Developed By: Bloober Team
Published By: Bloober Team S.A.
Category: Adventure, Other
Release Date: 07.02.2019
Take a bow Bloober Team. Take a bow!
As the credits rolled on my first playthrough of Observer, it truly hit me as to the sheer beauty of the gaming industry. Watching the list of contributors scroll across the page, the depth in design of this exemplary work of art was awe-inspiring. From the moment the game began, Observer gripped me and did not let go through the ten or so hours it took to complete. What made this experience so special? Find out here at The Switch Effect with our review of Observer.
From the creators of Layers of Fear, Observer is a cyberpunk, detective thriller set in 2084 Krakow. Without giving too much away, the eShop listing shares the following plot:
The world lies in ruins with corporations seizing power after the fall of governments. You do their bidding. No lie will remain hidden from you, as you hack into the minds of those you interrogate. When your past catches-up, you must act on your own and unravel the mystery of your son’s disappearance. Your name is Daniel Lazarski, you’re an Observer.
Stellar, polished performance…
The game begins with an introduction to the lead character, Daniel Lazarksi, who is voiced by none other than Rutger Hauer. Predominantly known for his efforts in Blade Runner and Sin City, Hauer delivers a stellar, polished performance, much like that of Observer itself. Upon receiving a call from his son, Lazarski travels to a block of high-rise flats where the majority of the game will play out. Being some 60+ years in the future, the flats have one or two quirks. The one which you will have the most interaction with is the peep holes, which are actually now screens televising the faces of the occupants inside.
Controlling the protagonist is a relatively simple affair, with the right stick being used to look around and the left stick to move him backwards, forwards etc. As well as this, you can interact with objects using ZR. For the most part, this is used to open doors and analyse objects found in the environment. The list of available interactions expand when you come across a crime scene: you have the EM and Bio Vision options. The former allows you to identify and subsequently scan all electrical devices within the vicinity, the latter is used to scan blood samples and human tissue for detailed analysis.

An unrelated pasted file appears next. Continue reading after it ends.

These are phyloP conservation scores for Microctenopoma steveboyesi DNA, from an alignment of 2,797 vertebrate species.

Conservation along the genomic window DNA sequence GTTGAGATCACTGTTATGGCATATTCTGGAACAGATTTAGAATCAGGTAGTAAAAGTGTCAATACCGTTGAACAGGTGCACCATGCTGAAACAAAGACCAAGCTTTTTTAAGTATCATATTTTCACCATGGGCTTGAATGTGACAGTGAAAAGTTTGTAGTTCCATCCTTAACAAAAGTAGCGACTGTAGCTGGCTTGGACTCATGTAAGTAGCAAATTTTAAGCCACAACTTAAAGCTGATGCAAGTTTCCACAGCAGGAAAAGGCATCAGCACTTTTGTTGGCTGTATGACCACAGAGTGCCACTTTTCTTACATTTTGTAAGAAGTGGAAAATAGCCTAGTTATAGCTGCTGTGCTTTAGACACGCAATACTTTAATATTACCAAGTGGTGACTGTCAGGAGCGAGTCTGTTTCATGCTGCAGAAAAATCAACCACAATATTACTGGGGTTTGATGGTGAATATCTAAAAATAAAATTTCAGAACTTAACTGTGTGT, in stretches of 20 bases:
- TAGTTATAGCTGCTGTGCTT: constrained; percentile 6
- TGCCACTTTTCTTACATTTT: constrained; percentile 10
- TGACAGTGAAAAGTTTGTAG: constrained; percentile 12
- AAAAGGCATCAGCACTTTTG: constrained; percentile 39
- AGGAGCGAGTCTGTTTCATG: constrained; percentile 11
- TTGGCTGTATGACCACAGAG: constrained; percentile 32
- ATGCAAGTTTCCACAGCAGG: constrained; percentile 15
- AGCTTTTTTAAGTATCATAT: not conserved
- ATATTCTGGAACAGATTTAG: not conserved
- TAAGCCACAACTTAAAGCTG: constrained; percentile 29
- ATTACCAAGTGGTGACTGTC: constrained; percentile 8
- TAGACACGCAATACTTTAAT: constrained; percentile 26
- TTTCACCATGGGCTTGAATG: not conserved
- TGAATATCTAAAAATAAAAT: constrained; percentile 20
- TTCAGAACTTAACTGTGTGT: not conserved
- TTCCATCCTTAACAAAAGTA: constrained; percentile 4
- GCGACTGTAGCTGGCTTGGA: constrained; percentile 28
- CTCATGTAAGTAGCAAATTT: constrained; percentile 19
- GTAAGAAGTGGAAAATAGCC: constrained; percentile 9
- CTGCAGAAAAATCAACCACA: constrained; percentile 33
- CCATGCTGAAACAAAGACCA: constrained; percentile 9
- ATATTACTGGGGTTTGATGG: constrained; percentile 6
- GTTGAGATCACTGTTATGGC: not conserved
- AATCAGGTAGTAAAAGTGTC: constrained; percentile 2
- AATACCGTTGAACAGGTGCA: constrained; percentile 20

For the most part, the controls felt responsive and accessible. There were occasions where I found it to be a little cumbersome, especially when trying to scan or interact with a small object, or when attempting to hurry away from a situation. It didn’t ruin the overall experience, and in some ways it actually enhanced it. Suspense and tension are the overarching themes evident throughout this game, and the control scheme only serves to heighten emotions.
Opportunity to marvel
To support Observer in its quest to provide a thrilling experience, there are a number of key game elements which are effectively utilised. First on my list is the visual content that Bloober Team have provided – it looks outstanding! The level of detail here is extraordinary and again raises question marks I have over other game development teams who seemingly fail to place importance on graphical representation. Observer models what can be achieved on the Nintendo Switch, and does so time and time again. From beautifully crafted weather conditions to light reflecting off the ripples in the water, I enjoyed the opportunity to marvel at what had been achieved as I walked through the various environments.